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Defeats hurt all the more now, says Ireland coach Paul O'Connell

Forwards coach still adjusting as he gets to grips with new demands


Paul O'Connell

Paul O'Connell

�INPHO/Dan Sheridan

Paul O'Connell

AS training was finishing up yesterday afternoon, Paul O'Connell made a point of observing how John Fogarty stepped back and allowed the players to problem-solve for themselves.

The pack had just been put through a rigorous scrum session and although the immediate inclination would have been for the coach to give further feedback or instruction, Fogarty chose to let the players talk it out.

Later on in the day, there would be a chance for Ireland's scrum coach to go through things in finer detail with the benefit of video footage, but at that stage he felt it was important for the players to own that space.

It's a small insight into how differently things are working under this new coaching set-up because in the past, the impression has certainly been given that every aspect of training was micro-managed.

For O'Connell, that has been the biggest challenge in his first two months working as Ireland's new forwards coach, as he gears up for the latest Six Nations test against Scotland on Sunday.

The former captain is old school in that he would have thrived on the forensic analysis of everything to do with the game, but O'Connell is quickly learning that approach isn't a one-size-fits-all one when it comes to coaching.

There is a sense that Ireland under Andy Farrell are still striving to find the right balance between being left off the leash and managing those smaller details, yet the players believe the new way of thinking is the way to go.

If O'Connell had his way, he would prefer to spend every waking hour working with the players in order to ensure that no stone is left unturned.

However, the realisation is hitting home that it is impossible to prepare for every potential scenario come game day, so therefore it's important to trust that the players will be able to figure out problems for themselves in the white heat of battle.

That O'Connell used the words "difficult" and "intense" to describe his introduction to international coaching speaks volumes for a man who has always thrived in the intensity of competitive environments, but is now rather more helpless in his watching brief during the 80 minutes at the weekend.

"The losses are probably even harder to take," O'Connell admitted. "But all you can do is prepare the players as well as you can and then you have got to trust them.

"Then you have got to look back at what you did to prepare them, or you have to reflect on what happened and tweak it.

"I think I might have got better at it towards the end of my playing days and probably got used to it a little bit in Paris (with Stade Francais). You have got to prepare as well as you can and then you have to trust the players and then you have got to reflect on what you did, tweak it and go again. That's all you can do."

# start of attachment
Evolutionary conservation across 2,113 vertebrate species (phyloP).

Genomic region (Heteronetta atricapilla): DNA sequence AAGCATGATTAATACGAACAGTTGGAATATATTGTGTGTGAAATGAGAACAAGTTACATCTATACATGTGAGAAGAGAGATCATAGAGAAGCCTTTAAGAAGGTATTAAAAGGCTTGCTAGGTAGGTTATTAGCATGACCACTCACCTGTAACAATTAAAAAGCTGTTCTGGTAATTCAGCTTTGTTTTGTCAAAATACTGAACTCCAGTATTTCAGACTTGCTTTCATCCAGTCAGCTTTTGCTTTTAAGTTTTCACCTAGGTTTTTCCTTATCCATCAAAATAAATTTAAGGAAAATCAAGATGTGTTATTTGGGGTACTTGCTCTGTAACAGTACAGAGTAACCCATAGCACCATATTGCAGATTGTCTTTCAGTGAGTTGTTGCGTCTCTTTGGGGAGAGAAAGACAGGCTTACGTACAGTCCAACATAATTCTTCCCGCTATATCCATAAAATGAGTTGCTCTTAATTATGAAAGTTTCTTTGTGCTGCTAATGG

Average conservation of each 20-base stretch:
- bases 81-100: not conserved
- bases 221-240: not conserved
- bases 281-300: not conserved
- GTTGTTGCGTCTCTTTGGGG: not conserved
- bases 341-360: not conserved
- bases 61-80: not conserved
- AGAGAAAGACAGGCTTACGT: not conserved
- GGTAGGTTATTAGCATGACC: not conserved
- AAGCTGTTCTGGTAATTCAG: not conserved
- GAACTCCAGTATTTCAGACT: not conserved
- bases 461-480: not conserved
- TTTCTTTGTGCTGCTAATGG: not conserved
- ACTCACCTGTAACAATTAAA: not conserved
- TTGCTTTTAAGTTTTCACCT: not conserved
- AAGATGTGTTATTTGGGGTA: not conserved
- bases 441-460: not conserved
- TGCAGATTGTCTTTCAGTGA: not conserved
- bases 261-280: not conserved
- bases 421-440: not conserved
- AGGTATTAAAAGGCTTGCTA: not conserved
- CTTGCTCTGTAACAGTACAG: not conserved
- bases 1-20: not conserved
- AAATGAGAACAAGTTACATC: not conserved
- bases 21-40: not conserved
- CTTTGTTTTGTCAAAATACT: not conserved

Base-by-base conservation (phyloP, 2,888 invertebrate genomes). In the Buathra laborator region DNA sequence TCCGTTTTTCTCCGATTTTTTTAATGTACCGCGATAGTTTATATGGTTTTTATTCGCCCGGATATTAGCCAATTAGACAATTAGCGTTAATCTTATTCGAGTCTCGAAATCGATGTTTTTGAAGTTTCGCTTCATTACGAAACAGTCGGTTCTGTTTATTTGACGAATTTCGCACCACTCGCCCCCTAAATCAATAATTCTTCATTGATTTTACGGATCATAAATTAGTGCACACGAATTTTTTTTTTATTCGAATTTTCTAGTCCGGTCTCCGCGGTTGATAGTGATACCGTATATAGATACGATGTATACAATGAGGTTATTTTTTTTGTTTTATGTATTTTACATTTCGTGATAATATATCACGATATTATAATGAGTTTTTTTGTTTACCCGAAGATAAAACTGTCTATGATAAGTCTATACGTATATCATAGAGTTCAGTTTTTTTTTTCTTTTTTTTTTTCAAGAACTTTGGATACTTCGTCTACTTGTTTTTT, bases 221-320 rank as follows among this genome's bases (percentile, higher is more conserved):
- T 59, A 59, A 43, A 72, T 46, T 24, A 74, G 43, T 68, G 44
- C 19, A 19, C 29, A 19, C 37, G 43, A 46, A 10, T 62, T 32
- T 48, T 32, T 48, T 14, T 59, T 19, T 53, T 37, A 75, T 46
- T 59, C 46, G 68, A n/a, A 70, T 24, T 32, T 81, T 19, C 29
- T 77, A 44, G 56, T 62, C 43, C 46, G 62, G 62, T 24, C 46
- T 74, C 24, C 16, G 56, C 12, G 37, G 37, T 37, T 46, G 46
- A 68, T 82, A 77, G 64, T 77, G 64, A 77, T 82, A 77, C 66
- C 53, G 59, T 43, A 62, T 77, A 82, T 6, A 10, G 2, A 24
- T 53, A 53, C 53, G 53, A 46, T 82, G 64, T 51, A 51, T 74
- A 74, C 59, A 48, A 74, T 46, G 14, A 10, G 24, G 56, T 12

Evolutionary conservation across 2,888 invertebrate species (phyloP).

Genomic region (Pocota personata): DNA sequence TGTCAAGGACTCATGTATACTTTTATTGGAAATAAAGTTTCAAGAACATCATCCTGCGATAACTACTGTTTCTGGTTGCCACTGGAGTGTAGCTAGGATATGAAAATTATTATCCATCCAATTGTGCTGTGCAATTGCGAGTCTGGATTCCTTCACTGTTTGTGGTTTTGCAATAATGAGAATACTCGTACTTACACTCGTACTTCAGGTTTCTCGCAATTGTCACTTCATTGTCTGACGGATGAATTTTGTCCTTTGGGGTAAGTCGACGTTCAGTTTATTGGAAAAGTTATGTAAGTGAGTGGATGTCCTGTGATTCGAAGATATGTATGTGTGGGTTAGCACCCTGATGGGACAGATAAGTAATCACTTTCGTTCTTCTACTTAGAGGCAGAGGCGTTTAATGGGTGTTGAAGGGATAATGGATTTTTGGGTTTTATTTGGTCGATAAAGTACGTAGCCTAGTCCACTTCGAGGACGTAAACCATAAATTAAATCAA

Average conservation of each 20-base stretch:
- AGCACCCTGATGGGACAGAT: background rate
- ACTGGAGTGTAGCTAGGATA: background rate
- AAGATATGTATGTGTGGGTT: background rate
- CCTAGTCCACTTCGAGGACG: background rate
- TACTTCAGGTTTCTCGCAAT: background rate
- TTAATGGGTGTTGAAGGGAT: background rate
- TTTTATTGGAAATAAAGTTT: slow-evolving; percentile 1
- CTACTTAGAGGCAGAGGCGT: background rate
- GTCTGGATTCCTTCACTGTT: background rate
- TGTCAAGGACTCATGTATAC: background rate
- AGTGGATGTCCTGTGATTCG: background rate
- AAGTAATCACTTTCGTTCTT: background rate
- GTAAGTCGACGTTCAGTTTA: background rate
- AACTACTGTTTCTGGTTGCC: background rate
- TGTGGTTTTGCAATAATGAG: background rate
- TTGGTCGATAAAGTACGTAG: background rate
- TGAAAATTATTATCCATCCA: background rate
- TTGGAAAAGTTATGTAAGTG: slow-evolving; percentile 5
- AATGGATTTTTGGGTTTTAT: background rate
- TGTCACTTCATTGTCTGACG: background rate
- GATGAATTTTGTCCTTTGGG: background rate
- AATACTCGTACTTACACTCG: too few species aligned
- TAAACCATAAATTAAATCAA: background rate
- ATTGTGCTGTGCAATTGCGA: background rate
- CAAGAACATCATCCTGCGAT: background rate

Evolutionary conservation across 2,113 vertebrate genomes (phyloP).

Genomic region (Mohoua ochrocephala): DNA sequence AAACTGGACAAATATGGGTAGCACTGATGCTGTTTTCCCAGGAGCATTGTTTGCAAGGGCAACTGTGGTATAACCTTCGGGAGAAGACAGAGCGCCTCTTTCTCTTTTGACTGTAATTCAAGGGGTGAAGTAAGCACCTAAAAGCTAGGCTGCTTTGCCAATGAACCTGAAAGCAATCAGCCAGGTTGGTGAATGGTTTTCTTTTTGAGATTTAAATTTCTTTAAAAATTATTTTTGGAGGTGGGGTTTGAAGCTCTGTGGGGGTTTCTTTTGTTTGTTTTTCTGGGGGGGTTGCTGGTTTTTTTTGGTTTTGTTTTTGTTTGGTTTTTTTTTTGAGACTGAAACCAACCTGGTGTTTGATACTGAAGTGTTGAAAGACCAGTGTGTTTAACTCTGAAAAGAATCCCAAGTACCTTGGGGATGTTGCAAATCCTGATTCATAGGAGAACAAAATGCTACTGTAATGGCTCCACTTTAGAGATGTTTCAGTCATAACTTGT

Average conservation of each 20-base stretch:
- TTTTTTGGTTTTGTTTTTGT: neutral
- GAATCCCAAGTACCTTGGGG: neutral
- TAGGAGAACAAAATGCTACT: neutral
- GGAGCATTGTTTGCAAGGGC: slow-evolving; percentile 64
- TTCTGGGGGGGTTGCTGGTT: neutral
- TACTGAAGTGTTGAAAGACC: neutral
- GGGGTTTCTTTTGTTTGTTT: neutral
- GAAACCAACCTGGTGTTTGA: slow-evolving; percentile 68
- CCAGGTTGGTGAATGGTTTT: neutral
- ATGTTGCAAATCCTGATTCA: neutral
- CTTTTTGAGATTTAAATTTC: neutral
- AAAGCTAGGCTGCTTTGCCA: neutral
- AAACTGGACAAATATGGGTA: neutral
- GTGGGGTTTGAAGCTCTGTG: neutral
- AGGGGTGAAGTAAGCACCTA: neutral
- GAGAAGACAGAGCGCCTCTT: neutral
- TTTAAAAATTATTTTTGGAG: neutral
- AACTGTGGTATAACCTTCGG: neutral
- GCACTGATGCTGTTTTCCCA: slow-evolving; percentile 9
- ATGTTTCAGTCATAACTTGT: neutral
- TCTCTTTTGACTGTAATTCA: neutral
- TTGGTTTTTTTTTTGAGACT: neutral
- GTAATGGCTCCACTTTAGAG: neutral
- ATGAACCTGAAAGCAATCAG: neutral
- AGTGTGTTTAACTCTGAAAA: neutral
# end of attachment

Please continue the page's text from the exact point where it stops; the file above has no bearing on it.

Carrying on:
By his own admission, Farrell has been a key driver in ensuring that O'Connell keeps hold of the reins whenever he is bursting at the seams to cover even more information.

That insatiable hunger for work, as well as success, will always be a vital part of O'Connell's make-up, and the improvements around Ireland's lineout and breakdown work has certainly shown how the players have really bought into the Limerick man's way of doing things.

"One of the things that the (High Performance Centre) training facility here has allowed is that when we are here we are working, we are training or preparing to train or at meetings," O'Connell explained.

"You try and not steer clear of players when we get back at the hotel, but you are trying to give them their own space then to switch off and relax so they can actually recover, assimilate some of the information and be ready to go again.

"When we're back in the hotel it's probably a little bit more relaxed. You're getting to know people. That's something Andy is big into, getting to know players so that when you have to deliver a piece of information that might be sensitive or critical, that they trust you and understand.

"It is definitely very relaxed, and I have seen that in a lot of environments. The coach-player relationship is a lot more relaxed than it used to be. It's a lot more about understanding one another. It's a lot more about asking questions to figure out where they are and where their understanding is at. That is a bit of a challenge for me, but it is something that I enjoy as well."

One player who is definitely cut from the same cloth as O'Connell is Johnny Sexton and even if some of the younger players might like to switch off back at the hotel, you imagine the former team-mates are constantly picking each other's brains.

"I enjoy talking to him about training and preparation and how he's trying to figure ways to look after his body," O'Connell added. "He's incredibly diligent in that regard. He can be cranky at times, but by and large I think he makes people feel good.

"The intensity that he brings to training, that he brings to meetings, that he brings to any conversation, I think it's inspiring for players to see how much it still means to him. It's a big lesson for other players.

"He does get cranky with them at times, but he's great value for any team and the longer he can stay playing, the better."


Murrayfield, Sunday, 3pm








FIXTURES, Saturday, March 13: Italy v Wales (2.15pm); England v France (4.45pm).

Sunday, March 14: Scotland v Ireland (3.00pm)

Belfast Telegraph

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